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cmw6v8's Latest Activity

  1. cmw6v8

    Horrified, disappointed and need advice......

    I think you will still have a great learning experience. Definitely don't postpone graduation just because you didn't get your preferred placement. But I would definitely inquire as to why you did not get one of your top three choices. Can't hurt to ask.
  2. The CDs are a mixed bag: sometimes the CD content is identical to Evolve, sometimes it is not as useful as Evolve, and sometimes it is way better than Evolve. I utilize all the "extras" as much as I can, especially any sort of practice questions, and I've done well in all my classes. So I'd recommend getting the books w/ CDs anyway, just in case it helps. Or you could try and find out what kind of stuff the CD has on it before you decide to get it.
  3. cmw6v8

    Not wanting to work at hospital?

    Most nurses work in hospitals because that's where the majority of jobs are, simply because more nurses are needed in acute care than in other settings. That said, there are plenty of options to work as a nurse outside of acute care, or even within a hospital but not as a floor nurse. Some areas to look at include case management, nurse educators, occupational health, public health, school nursing, etc. I think jobs for RNs at doctor's offices are harder to come by, since they often utilize LPNs or MAs for a lot of things especially in a family practice/general medicine setting.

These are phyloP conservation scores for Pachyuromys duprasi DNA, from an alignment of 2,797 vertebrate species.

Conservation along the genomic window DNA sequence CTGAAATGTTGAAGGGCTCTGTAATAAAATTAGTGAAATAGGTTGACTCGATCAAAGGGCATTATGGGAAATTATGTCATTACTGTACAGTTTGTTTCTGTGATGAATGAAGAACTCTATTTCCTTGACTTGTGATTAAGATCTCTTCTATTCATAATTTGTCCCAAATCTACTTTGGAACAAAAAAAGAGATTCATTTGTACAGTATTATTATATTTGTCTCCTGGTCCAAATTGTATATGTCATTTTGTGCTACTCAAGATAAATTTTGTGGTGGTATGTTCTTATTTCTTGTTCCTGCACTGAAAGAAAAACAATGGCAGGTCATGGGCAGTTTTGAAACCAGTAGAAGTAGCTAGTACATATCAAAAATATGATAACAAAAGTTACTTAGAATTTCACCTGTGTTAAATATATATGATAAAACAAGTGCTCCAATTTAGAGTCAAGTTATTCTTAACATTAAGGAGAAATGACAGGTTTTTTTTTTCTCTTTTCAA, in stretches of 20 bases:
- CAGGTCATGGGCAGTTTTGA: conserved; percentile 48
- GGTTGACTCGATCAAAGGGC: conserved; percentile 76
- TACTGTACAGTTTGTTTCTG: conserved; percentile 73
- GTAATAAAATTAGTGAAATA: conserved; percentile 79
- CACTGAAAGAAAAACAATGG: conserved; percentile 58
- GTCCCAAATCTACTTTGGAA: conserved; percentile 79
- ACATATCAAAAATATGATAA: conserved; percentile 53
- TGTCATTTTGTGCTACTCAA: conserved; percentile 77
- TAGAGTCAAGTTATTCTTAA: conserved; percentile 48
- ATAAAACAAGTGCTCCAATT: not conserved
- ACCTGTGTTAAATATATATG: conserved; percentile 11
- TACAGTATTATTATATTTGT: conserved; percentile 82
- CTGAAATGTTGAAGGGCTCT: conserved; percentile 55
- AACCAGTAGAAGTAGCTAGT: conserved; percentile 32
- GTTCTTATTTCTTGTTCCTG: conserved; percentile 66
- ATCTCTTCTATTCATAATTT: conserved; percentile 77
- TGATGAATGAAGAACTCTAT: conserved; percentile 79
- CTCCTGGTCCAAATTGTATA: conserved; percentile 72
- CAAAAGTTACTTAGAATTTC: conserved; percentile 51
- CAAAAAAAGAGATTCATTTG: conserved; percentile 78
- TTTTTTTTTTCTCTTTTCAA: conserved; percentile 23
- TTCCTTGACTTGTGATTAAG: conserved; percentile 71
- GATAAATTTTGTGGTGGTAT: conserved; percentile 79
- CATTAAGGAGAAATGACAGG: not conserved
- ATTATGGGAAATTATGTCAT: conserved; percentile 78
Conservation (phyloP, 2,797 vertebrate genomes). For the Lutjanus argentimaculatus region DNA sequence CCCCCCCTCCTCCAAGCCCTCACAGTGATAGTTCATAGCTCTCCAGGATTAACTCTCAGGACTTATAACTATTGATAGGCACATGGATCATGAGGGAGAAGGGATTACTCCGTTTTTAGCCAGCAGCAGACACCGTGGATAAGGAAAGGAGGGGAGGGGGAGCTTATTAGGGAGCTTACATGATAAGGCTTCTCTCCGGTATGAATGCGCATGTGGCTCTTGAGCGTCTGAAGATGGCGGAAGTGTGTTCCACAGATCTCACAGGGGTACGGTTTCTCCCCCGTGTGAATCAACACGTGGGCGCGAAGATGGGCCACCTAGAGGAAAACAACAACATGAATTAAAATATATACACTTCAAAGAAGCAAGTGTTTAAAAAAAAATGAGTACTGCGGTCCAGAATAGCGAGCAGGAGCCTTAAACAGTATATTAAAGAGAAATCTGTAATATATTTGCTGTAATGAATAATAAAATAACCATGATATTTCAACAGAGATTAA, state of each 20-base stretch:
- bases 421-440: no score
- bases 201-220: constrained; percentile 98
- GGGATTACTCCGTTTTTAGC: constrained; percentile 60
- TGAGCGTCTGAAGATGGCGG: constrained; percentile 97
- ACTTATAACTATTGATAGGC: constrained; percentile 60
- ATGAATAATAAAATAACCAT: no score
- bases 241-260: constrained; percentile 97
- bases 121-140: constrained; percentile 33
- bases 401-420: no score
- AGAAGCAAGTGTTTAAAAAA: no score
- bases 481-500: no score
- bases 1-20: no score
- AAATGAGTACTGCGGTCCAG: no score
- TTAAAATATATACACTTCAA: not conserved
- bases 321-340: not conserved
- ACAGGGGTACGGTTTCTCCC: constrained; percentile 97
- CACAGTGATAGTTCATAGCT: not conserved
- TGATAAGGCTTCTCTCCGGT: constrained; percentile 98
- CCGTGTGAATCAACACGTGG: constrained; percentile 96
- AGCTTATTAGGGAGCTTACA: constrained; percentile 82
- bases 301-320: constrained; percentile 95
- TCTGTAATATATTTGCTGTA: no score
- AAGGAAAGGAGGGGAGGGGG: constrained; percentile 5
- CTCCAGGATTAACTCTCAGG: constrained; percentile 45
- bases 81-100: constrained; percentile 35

4. cmw6v8

    How much math is involved in nursing school?

    The 6 in this problem is coming from the fact that you are looking for gtt/min. To get to that, you have to multiply the mL/hr by the calibration rate and divide by 60 to get your minutes. But since the calibration is 10, they simplified it and just went straight to divide by 6 by chopping off an extra zero. I don't know if I'm explaining that very well. This is the formula I use for those problems: Amount of solution x gtt/ml --------------------------------- hours x 60 (minutes per hour) So in this problem, you take 325 ml x 10 and divide that by minutes, which would be 90. =36.1 gtt/min
  5. cmw6v8

    How much math is involved in nursing school?

    I'm in a BSN program, and so far math is mainly focused on med calculations in pharmacology. We spent half a semester learning how to do drug calculations which involves calculating IV drip rates, safe dosages, conversions, etc. I am historically TERRIBLE at math, but so far nursing-related math has been fun and easy! If you can cross multiply, you can do this math. It involves learning the formulas and just figuring out what you are looking for and cross-multiplying everything to end up with your answer (they call it dimensional analysis). A lot of questions give you distractors which are numbers that you don't even need to use in the problem. But if you can think through the problem, you'll be fine. I had a pretty good teacher so I think that helped a lot too.
  6. cmw6v8

    Degree in the arts vs. degree in nursing